Flex in a housing assembly can be one of the most detrimental forces on a rearend. According to Moser, a common problem with stock 10- and 12-bolt rearends is gear deflection. In simple terms, this is when force delivered by the pinion gear pushes against the ring gear and tries to push it out the back of the housing. The purpose of the main caps is to transfer the climbing force exerted on the ring-and-pinion into a horizontal force to the side gears, which in turn rotates the axles. When grip and torque exceed the capacity of the main caps, they can break or stretch, resulting in ring and pinion failure. "Rear covers add a kind of doorstop to the caps by giving them extra leverage against these forces and allow the rearend to handle a greater torque load," says Moser.
Another common problem is the flexing of the axle tubes. "Wider rearends impart more leverage and stress on the housing and centersection. Increasing horsepower and vehicle weight also increases the likelihood of rearend flex, misalignment, and subsequent failure of internal parts. Securing the tubes to the housing with a back brace dramatically increases the strength of the housing and will afford greater consistency when running at the track."
One of the benefits of running a 9-inch rearend is the myriad configurations in which they can be arranged. When it comes time to select a case, the options are either a standard cast, nodular iron, or aluminum third member. Moser says that a standard cast iron case is good for applications of 400 hp or less. While you may be able to get away with more power, the pinion support is prone to failure with high-rpm launches and sticky tires. Nodular and aluminum cases are a big step up in strength, but choosing between the two depends on vehicle weight. "If a car is a daily driver with a full interior, then you might as well save your money and just go with a nodular case. If it is a stripped-down car and you're trying to save every ounce of weight, then an aluminum case might be a good choice," he says. "The one thing to look out for with an aluminum cases is that you really should have a through-bolt design on the main caps. Without a through-bolt design, the case can flex and cause ring gear deflection. We only offer our aluminum cases with through-bolts, and they're good for some very serious power."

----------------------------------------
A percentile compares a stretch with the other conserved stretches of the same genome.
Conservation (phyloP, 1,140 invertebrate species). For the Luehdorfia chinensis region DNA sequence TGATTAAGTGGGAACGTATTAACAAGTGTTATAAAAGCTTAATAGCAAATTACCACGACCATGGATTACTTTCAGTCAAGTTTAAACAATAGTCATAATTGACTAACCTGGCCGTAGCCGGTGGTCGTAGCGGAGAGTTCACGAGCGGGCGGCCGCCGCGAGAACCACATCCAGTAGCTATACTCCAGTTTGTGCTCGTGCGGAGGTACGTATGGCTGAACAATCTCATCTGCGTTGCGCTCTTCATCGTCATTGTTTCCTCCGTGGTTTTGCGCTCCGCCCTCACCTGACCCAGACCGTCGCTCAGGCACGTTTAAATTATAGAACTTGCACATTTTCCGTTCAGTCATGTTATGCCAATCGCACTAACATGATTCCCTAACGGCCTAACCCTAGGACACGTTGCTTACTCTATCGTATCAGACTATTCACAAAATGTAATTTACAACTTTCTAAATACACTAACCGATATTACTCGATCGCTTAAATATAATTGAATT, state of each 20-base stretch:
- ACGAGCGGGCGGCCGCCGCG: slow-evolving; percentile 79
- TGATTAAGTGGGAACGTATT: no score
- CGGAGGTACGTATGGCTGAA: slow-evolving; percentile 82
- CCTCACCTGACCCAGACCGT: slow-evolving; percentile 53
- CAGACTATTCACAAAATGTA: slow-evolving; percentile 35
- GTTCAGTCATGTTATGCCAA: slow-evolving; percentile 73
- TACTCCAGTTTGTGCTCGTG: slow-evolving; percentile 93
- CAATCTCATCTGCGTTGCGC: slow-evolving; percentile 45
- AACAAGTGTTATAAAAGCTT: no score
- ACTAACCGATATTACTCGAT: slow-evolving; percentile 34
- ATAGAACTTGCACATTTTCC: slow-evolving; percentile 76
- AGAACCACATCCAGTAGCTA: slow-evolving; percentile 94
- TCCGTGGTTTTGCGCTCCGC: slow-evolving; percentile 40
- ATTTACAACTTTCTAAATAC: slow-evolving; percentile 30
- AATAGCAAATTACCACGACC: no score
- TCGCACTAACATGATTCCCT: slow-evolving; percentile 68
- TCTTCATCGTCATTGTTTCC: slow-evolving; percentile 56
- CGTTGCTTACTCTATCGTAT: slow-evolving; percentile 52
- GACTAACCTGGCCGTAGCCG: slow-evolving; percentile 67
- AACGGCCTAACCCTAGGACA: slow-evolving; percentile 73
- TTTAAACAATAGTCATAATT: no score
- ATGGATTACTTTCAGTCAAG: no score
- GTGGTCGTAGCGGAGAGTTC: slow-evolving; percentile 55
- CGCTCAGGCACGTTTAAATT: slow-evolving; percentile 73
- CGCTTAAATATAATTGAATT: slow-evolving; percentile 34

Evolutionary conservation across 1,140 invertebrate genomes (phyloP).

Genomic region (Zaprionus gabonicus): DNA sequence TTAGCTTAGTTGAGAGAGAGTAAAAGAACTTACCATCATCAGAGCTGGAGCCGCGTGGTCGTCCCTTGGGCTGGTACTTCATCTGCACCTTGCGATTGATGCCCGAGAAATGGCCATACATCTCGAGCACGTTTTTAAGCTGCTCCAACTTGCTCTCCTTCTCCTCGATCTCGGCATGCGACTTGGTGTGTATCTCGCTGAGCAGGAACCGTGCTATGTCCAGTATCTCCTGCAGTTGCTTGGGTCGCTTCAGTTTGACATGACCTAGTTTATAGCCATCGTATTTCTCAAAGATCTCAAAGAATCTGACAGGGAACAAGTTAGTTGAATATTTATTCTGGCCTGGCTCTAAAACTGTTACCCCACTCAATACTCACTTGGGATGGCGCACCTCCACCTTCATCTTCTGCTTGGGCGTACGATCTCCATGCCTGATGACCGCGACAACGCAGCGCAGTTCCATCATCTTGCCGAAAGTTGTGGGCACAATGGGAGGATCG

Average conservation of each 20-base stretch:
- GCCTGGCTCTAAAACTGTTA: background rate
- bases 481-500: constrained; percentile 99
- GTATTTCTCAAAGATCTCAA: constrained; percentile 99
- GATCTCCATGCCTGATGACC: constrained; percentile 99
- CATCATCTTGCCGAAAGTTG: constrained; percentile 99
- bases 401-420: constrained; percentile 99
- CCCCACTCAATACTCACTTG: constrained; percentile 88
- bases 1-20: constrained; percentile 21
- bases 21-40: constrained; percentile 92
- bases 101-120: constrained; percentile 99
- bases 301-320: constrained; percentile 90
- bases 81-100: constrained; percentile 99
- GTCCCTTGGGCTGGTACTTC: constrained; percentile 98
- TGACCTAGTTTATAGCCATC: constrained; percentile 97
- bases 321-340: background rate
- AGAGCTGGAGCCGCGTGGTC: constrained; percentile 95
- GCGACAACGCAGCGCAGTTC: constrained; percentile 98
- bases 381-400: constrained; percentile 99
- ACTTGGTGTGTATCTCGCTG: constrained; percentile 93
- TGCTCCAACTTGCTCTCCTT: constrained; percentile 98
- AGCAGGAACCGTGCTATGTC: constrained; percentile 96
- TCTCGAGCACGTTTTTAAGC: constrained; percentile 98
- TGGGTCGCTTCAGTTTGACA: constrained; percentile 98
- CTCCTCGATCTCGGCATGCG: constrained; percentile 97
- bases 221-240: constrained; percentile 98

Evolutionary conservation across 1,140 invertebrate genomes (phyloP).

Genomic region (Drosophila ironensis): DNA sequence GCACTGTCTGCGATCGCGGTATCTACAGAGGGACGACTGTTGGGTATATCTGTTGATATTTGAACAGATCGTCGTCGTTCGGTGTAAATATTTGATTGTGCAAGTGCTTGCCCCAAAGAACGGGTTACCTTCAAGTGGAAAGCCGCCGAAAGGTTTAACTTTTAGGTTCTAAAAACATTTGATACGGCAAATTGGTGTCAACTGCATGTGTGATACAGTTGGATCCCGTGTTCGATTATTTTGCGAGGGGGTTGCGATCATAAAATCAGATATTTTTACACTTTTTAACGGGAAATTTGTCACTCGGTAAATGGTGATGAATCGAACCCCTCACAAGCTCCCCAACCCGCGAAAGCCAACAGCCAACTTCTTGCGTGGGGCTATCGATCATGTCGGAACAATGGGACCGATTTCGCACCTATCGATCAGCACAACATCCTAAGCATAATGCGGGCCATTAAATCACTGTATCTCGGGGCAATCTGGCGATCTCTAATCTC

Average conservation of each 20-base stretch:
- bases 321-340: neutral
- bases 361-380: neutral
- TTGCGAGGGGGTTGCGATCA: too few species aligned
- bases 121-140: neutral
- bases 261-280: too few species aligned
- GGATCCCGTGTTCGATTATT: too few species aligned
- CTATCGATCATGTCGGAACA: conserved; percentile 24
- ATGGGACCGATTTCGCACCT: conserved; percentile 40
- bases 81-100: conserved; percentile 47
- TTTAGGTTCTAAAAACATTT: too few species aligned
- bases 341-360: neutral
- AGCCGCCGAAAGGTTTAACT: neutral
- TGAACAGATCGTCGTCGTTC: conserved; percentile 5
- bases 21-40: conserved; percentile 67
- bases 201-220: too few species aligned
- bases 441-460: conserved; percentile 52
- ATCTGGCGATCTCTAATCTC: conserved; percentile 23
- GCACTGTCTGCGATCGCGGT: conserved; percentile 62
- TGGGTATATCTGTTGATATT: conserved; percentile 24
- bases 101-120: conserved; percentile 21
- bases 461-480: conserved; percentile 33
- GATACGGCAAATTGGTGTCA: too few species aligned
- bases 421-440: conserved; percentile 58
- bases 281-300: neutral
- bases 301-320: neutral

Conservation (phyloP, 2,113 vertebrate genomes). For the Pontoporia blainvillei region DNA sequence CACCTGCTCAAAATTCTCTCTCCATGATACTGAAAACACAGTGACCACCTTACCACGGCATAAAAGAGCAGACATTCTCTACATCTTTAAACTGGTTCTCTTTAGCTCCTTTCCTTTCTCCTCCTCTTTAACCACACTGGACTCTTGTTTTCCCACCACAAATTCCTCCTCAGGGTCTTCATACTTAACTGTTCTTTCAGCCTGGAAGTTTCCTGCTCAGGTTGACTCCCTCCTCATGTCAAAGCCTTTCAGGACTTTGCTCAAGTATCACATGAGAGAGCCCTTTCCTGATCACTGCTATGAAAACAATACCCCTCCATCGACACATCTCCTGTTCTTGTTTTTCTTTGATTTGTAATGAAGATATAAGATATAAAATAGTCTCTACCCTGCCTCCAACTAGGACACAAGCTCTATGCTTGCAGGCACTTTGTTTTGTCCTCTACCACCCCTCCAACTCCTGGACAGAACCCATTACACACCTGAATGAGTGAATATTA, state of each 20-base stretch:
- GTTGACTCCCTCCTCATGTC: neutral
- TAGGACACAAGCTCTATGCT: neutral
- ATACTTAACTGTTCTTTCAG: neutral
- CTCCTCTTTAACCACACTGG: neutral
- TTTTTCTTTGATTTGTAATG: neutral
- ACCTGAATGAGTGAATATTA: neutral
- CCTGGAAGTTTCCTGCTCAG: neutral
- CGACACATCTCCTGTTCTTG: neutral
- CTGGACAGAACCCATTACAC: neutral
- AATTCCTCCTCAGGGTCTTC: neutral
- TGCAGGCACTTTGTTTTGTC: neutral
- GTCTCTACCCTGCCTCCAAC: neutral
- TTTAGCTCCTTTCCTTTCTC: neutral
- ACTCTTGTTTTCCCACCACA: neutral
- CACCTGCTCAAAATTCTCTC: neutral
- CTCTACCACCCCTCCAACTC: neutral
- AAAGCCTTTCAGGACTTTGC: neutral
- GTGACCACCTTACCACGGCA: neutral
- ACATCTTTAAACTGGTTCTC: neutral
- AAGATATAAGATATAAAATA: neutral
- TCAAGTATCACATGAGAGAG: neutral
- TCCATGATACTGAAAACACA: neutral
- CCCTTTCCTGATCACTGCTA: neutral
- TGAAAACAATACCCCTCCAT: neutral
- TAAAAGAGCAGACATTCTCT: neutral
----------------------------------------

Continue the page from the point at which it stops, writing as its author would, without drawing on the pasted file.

Stock vs. Aftermarket Housings
Although they may be hard to spot with an untrained eye, aftermarket rearend housings incorporate several improvements over their stock counterparts. All of Moser's housings are manufactured from all-new housing centers and feature new brackets, housing ends, and larger axle tubes that are always welded to the center. "On our new 12-bolt rears we have increased the main cap size and use larger Allen-head bolts to secure the caps," Moser says. "The casting itself also has more ribbing to reduce deflection. Likewise, our standard 9-inch centers are new stampings that are much stronger than a stock piece."
C-Clip Eliminators and Housing End
If the thought of your wheels, tires, and axles ejecting themselves from the rearend housing is a bit unsettling, C-clip eliminators or weld-on housing ends are a cheap insurance policy. Moser says that C-clip eliminators are generally for cars that are being slowly converted to a full drag race setup. They work by acting as a safety hub with sealed, press-on bearings. In the event that an axle breaks at the spline, C-clip eliminators will keep them safely in the housing. However, they do have some drawbacks. "They weren't really designed with street driving in mind and can sometimes allow gear lube to leak through them," explains Moser. "We have made a number of design changes to our C-clip eliminators through the years to help eliminate this issue. The next step up from C-clip eliminators is weld-on housing ends and the conversion to press-on axle bearings. The weld-on housing ends obviously provide the safety needed for racing and can also handle the side loads of a street vehicle."